‘Bridge of Hope’: St. Paul Rondo community leaders give input on Dale Street Bridge reconstruction project

The Dale Street Bridge in St. Paul is scheduled for reconstruction in 2019. A 2014 walkability study found the bridge unfriendly for pedestrians. (Staff photo)

For some people in St. Paul’s Rondo neighborhood, the Dale Street Bridge Project is more than just an improvement for transportation. To them, it’s a representation of hope and of the Rondo community as a whole.

The historically African-American neighborhood just northwest of downtown St. Paul was torn apart by the construction of I-94 in the 1960s and community leaders say it has never been the same. The reconstruction of the Dale Street Bridge in 2019 may just be one step in the healing process. 

“Dale Street was the heart of the Rondo neighborhood,” said Jens Werner, executive director of the Summit-University Planning Council, which is helping community members work with Ramsey County on the bridge project, “and [residents] feel like that represents hope.”

Rondo community members Melvin Giles (right) and Laverne McCartney Knighton blow “peace bubbles” after an interview about the significance of the Dale Street Bridge Project. The two Rondo neighborhood leaders see the bridge as a step toward reconstructing the community. (ThreeSixty photo)

Melvin Giles, a community activist with the Friendly Streets Initiative, said the reconstruction has taken years to put together because Ramsey County planners wanted to make sure they got plenty of community input. 

“They wanted that equity,” said Giles, who lives in Rondo. “They wanted to be able to have a bridge that reflected Rondo, and to help it to be more than just for cars to go across, but to be part of a community.”

Before the interstate cut through the neighborhood, families owned businesses and homes for generations. That changed as people lost their homes and struggled to make a living, Giles said. 

“Many weren’t given a choice in the matter,” he said, “and were forced to leave.”

Longtime residents, such as Laverne McCartney Knighton, who has lived in Rondo for more than 20 years, say those changes created challenges for the neighborhood. Many people tend to rent rather than own homes—according to Minnesota Compass, about 63 percent of residents rent in the Frogtown/Thomas-Dale neighborhood and 66 percent rent in the Summit-University neighborhood. McCartney Knighton said that some people don’t seem to have a sense of ownership for the community.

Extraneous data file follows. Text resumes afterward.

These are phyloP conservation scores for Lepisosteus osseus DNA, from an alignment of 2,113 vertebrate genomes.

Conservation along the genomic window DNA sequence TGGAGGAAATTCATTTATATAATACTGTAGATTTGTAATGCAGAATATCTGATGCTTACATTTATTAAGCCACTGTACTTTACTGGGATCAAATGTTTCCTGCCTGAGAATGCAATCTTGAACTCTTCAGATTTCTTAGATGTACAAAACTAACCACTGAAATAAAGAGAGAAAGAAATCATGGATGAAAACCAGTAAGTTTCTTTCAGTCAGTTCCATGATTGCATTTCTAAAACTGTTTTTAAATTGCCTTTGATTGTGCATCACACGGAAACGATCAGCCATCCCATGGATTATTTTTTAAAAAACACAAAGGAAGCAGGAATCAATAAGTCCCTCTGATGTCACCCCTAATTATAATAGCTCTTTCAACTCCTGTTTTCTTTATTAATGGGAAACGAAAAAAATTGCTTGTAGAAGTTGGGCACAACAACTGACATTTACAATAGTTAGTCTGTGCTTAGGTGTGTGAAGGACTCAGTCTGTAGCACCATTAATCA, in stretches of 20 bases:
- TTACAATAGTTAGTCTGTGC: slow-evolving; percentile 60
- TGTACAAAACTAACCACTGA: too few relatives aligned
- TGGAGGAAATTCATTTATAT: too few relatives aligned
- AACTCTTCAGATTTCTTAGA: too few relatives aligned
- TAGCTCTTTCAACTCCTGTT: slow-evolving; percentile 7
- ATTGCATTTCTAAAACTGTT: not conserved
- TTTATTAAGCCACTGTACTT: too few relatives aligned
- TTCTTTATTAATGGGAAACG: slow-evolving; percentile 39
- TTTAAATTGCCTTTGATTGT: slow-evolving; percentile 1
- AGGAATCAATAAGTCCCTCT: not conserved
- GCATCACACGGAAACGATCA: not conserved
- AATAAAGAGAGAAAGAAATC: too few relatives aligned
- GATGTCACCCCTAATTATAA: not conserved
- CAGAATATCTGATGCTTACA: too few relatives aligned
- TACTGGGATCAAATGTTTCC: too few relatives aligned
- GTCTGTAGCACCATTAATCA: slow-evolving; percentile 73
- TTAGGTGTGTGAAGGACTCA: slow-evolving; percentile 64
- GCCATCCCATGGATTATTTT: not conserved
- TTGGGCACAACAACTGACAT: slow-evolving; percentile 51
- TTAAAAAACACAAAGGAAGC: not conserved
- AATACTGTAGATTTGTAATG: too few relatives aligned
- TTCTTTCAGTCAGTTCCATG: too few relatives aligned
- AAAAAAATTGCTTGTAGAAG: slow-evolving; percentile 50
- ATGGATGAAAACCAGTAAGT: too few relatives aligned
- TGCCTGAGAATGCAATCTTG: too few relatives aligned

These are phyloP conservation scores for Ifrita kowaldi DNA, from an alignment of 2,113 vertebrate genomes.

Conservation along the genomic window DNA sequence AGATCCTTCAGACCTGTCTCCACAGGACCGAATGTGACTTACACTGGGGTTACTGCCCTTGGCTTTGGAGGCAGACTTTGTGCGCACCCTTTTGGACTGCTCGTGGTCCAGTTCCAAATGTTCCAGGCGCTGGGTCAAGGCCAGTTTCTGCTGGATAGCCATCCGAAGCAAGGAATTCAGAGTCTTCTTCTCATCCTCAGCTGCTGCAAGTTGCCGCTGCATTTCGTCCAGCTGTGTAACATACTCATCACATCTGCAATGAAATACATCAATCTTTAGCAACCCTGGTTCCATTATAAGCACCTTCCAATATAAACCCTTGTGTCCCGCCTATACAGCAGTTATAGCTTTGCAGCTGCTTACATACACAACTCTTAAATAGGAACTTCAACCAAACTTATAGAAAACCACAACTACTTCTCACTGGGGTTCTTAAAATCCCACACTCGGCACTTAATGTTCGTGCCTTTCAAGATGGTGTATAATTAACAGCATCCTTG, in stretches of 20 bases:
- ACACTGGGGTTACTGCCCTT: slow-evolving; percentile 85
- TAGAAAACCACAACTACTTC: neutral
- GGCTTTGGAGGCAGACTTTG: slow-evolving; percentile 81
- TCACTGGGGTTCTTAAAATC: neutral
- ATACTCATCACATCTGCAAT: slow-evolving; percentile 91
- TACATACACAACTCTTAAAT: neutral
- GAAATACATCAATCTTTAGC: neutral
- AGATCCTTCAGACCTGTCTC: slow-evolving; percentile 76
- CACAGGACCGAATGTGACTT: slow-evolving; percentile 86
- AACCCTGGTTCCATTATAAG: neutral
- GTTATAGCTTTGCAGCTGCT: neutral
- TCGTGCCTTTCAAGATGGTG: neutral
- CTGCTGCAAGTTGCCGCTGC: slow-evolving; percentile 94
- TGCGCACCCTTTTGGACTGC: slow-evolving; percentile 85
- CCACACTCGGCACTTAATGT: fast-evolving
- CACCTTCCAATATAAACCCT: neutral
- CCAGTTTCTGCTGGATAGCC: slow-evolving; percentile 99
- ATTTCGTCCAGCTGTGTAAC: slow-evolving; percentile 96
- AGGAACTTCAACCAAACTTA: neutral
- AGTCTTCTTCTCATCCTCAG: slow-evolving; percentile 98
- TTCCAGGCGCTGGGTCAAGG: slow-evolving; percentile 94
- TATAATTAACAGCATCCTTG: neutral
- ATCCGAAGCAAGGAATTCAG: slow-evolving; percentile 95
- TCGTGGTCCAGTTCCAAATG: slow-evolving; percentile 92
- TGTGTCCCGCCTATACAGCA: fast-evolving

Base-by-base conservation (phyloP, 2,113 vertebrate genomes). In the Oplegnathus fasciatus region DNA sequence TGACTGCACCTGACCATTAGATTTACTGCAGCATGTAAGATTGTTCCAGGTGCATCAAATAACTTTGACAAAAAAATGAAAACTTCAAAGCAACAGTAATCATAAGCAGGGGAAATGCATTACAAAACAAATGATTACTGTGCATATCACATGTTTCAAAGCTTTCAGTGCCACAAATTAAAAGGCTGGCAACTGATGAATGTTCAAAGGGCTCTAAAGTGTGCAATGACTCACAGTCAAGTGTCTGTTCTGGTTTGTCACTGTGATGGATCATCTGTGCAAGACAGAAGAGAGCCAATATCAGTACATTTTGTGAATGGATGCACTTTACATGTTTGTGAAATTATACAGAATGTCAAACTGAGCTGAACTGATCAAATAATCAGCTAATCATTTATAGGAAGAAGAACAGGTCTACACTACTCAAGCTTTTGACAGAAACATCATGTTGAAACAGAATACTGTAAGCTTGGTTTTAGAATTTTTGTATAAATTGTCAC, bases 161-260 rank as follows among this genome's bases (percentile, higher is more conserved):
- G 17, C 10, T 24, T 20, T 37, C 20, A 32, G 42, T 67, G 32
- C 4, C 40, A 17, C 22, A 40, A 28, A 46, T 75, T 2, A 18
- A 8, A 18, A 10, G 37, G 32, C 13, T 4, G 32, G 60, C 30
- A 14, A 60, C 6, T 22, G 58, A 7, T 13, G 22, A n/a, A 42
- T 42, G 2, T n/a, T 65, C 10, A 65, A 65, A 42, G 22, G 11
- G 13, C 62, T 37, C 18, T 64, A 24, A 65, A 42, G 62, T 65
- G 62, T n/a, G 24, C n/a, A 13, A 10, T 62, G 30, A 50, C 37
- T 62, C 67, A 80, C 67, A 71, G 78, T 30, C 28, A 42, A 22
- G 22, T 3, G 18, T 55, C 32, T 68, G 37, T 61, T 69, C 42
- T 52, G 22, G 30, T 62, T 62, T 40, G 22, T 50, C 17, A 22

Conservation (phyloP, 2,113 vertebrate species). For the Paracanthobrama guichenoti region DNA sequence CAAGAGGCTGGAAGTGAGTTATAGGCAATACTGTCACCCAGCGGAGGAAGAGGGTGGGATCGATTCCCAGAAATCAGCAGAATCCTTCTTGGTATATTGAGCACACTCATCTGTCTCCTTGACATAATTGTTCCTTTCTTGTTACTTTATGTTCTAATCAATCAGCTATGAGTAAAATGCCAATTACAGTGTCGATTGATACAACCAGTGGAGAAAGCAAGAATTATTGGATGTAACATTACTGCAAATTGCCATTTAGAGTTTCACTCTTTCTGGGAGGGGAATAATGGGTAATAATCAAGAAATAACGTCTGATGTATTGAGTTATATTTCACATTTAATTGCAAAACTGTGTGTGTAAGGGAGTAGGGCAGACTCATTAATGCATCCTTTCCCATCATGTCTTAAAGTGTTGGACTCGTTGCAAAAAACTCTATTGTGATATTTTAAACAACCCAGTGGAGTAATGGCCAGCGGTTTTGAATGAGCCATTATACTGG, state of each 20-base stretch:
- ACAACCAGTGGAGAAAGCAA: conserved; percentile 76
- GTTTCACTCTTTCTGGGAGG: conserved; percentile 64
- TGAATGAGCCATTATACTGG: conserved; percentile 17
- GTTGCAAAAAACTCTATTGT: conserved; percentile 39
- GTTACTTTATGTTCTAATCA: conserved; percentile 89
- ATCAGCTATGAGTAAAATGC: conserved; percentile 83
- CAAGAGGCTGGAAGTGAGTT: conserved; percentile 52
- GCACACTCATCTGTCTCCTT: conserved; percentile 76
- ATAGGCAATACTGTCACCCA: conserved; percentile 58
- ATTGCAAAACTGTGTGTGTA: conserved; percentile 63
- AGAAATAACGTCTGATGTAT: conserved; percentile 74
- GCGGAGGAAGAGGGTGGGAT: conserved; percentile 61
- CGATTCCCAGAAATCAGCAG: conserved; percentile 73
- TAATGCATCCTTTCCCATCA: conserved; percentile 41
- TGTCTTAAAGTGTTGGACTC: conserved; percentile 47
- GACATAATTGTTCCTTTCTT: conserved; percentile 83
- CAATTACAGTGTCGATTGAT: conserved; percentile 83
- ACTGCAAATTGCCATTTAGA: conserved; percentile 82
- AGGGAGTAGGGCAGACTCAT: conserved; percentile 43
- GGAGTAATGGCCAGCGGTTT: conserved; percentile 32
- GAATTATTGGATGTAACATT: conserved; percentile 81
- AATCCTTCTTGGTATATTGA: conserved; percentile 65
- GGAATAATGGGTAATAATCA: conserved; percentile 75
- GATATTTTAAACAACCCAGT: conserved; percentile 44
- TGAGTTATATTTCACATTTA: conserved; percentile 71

A 2014 walkability study identified the Dale Street Bridge as unfriendly for pedestrians. McCartney Knighton worries about streets that are unsafe for pedestrians, especially those who are handicapped, and about litter that is tossed out on the street by people who pass through and don’t seem to care.

“Right now, there’s nothing beautiful about … Dale bridge,” McCartney Knighton said. “It’s a dangerous intersection for crossing. Pedestrians can’t really cross it without fear of being hit on the crosswalk.”

When she heard about an effort started to improve the Dale Street Bridge, located at the heart of the community, she attended planning meetings, excited to voice her concerns and be actively involved in improvements. She also picks up trash in the neighborhood.

“I’ve lived in that neighborhood for over 20 years and I don’t think that there was a day that went by that when I turned off 94 to go into my neighborhood that I didn’t say, ‘Man, Dale needs to look better,’” she said. “It’s just not feasible that it can just be ignored like this.”

McCartney Knighton and Giles are among a group of community members who have been meeting with county leaders about what they want to see in a new bridge. The project is still in the planning stages, but Ramsey County has about $7.1 million in federal and local funds set aside for the project.

Werner and the Summit-University Planning Council have helped facilitate some of those discussions. She said planners and neighbors want the bridge to reflect the Rondo neighborhood and address concerns about the existing bridge, which wasn’t designed with pedestrians in mind. 

“The curbs are super high, the sidewalks are really low, people can’t cross each other on the sidewalk safely, and it’s just kind of a terrifying place to be,“ Werner said.

“I just want to see a neighborhood that’s welcoming,” McCartney Knighton said.

The bridge also has been a site for protests in the wake of the Philando Castile shooting. As recently as June 16, protesters used the bridge to block I-94 by entering at the onramp adjacent to the bridge when St. Anthony police officer Jeronimo Yanez was acquitted for the shooting, according to the Star Tribune.

The Dale Street Bridge is also called “The Bridge of Hope.” Community organizers want the bridge to be a sign of hope and to reflect people who live there and their community.

They hope to include art as a part of the bridge and have it reflect the Rondo community. The Summit-University Planning Council is advocating for an artist to be involved in the project, according to Werner.

“It shows the community they’re valued,” Werner said, “and it tells others from outside the community that it’s a strong place and that people value it.

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